Data retained on the basis of the Telecommunications Data Retention Act are subject to the Dutch Data Protection Act [in Dutch: “Wet bescherming persoonsgegevens”, or “Wbp”] and Section 11 of the Telecommunications Act. The personal data that can be requested by the police and that are then processed for the purpose of investigation into offenses, are subject to the Police Data Act [in Dutch: “Wet politiegegevens”]. The oversight on compliance with the rules is exercised by the Telecom Agency (AT; in Dutch: “Agentschap Telecom”) of the Ministry of Economic Affairs and the Authority for Consumers and Markets (ACM), in cooperation with the Dutch Data Protection Authority (CBP). Providers are required to take suitable technical measures to protect the retained data from unauthorized use, to ensure that the data is only accessed by specially appointed persons, and that the data are immediately destroyed after the retention period (Article 13.5, second and third member, Tw). The Decision Telecommunications Data Security provides further rules concerning the protection of retained data. This concerns the requirement to take security measures to prevent unauthorized access, the screening of persons that have access to the data, and the destruction of data after the retention period.
4. The ruling by the European Court of Justice
In the ruling of April 8th 2014, the Court of Justice — at the request of the Irish High Court and the Austrian Verfassungsgerichtshof — examined the validity of the European directive, in particular in the light of two fundamental rights of the Charter of Fundamental Rights of the European Union [hereafter: “Charter”], namely the right to privacy (Article 7 of the Charter) and the right to family life (Article 8 of the Charter). These rights build on human rights and fundamental rights (ECHR). The Court of Justice finds that the European data retention directive is retrospectively invalid. The Court of Justice thereto considers that the data to be retained can provide very accurate clues about the private life of those whose data are retained, such as habits of everyday life, permanent or temporary places of residence, daily or other movements, the activities carried out, the social relationships of those persons and the social environments frequented by them. It is not inconceivable that this eventually affects the right to freedom of speech that is laid down in Article 11 of the Charter (item 28). The infringement of the rights by the directive is wide-ranging and particularly serious (item 37).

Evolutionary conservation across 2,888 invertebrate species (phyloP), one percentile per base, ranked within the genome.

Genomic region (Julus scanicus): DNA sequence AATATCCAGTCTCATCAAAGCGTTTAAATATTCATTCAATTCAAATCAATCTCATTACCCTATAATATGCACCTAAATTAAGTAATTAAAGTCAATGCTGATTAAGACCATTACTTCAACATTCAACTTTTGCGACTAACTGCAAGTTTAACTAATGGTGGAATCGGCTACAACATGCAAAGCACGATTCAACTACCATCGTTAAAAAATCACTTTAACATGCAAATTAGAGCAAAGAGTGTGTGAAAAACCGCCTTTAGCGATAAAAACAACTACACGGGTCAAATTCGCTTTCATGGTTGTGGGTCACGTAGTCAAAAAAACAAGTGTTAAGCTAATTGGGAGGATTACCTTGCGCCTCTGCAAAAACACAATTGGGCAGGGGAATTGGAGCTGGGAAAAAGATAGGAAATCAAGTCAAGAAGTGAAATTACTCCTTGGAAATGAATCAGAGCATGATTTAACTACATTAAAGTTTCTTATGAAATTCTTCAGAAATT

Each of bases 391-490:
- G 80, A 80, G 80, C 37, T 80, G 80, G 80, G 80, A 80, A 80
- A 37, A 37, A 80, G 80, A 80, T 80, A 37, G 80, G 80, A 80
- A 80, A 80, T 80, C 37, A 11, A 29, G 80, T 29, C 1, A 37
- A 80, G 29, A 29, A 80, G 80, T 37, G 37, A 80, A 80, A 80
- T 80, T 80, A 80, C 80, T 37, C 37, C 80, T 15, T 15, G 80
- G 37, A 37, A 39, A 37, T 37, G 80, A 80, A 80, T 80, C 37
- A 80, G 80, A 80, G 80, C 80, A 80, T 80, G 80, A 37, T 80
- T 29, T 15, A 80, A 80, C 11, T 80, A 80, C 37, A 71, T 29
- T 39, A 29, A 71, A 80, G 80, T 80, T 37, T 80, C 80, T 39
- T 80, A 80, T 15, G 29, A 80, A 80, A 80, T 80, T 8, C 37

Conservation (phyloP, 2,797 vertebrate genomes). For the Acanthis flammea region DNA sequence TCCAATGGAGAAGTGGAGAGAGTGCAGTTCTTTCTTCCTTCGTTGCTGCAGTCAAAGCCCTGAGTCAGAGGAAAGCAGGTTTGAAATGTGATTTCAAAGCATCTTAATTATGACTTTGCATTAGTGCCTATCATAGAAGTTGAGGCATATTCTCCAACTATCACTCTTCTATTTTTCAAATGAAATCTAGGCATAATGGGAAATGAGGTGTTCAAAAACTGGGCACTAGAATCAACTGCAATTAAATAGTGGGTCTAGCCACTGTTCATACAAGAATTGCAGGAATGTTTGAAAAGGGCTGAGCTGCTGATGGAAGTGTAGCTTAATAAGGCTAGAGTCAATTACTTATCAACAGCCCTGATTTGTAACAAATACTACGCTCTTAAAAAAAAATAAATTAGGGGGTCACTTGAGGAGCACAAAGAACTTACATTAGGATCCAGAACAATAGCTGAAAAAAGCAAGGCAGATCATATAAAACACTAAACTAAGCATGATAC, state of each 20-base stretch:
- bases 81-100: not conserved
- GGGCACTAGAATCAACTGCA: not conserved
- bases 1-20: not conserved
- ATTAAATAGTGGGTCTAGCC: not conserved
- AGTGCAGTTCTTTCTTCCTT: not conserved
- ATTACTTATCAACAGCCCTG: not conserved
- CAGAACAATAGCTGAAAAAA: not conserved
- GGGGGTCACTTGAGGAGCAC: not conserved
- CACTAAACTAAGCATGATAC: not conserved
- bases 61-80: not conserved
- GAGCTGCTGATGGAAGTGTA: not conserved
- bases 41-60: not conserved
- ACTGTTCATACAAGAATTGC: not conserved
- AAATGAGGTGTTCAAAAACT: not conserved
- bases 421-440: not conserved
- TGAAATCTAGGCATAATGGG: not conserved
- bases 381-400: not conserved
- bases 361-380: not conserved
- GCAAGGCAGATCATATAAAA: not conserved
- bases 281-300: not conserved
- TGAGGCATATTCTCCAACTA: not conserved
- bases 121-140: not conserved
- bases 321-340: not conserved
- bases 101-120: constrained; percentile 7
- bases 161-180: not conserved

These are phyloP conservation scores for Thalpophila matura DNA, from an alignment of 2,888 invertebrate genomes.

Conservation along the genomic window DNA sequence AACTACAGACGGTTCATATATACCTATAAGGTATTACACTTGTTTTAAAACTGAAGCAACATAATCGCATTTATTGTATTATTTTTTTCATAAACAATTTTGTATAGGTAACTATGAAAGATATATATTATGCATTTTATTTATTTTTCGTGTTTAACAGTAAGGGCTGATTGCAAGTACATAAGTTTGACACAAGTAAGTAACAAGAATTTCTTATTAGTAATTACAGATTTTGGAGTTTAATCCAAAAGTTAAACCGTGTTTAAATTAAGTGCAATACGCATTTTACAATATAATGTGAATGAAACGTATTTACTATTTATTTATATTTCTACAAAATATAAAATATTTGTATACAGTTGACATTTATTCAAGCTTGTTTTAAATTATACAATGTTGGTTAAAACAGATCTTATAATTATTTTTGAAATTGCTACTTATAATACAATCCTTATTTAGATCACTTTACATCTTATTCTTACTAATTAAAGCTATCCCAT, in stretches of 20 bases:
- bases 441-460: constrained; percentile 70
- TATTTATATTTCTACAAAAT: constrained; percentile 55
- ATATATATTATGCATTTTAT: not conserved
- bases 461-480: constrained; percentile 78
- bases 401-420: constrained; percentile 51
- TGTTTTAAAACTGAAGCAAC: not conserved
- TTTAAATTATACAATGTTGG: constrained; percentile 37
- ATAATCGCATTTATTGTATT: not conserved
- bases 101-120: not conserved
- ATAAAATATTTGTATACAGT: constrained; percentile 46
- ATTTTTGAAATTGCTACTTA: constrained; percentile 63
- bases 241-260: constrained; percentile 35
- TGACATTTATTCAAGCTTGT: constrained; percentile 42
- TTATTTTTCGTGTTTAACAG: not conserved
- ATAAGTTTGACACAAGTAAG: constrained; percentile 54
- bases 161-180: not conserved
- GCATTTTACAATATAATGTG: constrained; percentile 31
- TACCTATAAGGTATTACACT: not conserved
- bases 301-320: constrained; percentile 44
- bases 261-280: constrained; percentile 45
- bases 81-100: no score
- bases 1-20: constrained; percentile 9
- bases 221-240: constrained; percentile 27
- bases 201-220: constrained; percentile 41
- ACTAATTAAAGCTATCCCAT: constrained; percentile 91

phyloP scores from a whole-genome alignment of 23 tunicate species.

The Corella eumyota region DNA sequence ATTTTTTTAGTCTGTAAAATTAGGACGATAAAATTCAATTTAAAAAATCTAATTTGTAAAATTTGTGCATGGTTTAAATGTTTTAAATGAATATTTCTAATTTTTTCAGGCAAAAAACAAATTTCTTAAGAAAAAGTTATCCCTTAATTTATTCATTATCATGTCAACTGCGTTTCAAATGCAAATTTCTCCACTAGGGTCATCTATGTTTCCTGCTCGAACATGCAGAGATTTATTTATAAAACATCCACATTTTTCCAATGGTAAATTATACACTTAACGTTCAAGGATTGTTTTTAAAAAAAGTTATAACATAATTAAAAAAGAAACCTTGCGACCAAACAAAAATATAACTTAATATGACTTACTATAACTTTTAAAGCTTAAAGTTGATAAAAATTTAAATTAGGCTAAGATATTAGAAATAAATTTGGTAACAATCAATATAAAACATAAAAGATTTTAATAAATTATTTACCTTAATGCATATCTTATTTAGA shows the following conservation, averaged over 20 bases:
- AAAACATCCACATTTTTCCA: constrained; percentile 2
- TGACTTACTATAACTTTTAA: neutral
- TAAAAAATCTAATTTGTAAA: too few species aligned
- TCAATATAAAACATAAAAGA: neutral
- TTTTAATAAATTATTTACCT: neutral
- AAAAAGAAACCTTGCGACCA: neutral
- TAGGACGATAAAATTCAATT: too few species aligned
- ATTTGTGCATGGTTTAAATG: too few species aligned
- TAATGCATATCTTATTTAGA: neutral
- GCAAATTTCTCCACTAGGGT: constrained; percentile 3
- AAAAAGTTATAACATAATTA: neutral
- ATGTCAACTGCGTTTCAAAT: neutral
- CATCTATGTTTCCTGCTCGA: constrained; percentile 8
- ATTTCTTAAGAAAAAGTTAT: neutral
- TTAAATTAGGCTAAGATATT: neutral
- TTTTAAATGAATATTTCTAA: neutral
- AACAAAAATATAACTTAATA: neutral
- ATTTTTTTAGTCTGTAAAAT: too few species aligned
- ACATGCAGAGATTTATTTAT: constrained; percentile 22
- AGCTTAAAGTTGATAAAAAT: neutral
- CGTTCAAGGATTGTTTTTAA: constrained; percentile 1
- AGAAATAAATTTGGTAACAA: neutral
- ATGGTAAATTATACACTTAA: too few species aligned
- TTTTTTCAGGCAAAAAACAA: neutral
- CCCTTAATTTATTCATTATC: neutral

The Charter requires that every infringement of rights and freedoms laid down in the Charter must be provided for by law and, subject to the principle of proportionality, limitations of these rights and freedom may be made only if they are necessary and genuinely meet objectives of general interest recognized by the Union or the need to protect the rights and freedoms of others (item 38). The principle of proportionality requires that a EU regulation is “appropriate” to pursuing legitimate objectives of that regulation, and does not exceed limits to what is appropriate and necessary. According to the Court, the retaining of telecommunications data can be considered appropriate to pursue the objective of the directive (item 49).
The Court of Justice then examines whether the EU regulation lays down clear and precise rules governing the scope and application of the measure in question and imposing minimum safeguards so that the persons whose data have been retained have sufficient guarantees to effectively protect their personal data against the risk of abuse and against any unlawful access and use of that data. The review of certain paragraphs of the data retention directive leads the Court of Justice to find that the directive does not lay down clear and precise rules governing the extent of the interference with the fundamental rights enshrined in Articles 7 and 8 of the Charter (item 65). It was concluded that the EU legislator exceeded the limits imposed by compliance with the principle of proportionality in the light of Articles 7, 8 and 52(1) of the Charter (item 69). The considerations underlying this ruling will be discussed below, in the discussion of the cabinet’s response concerning the consequences of this ruling for national legislation. The European Commission left open the possibility to propose a new directive till after the formation of the new commission. It is yet uncertain whether the new European Commissioner will take an initiative on this.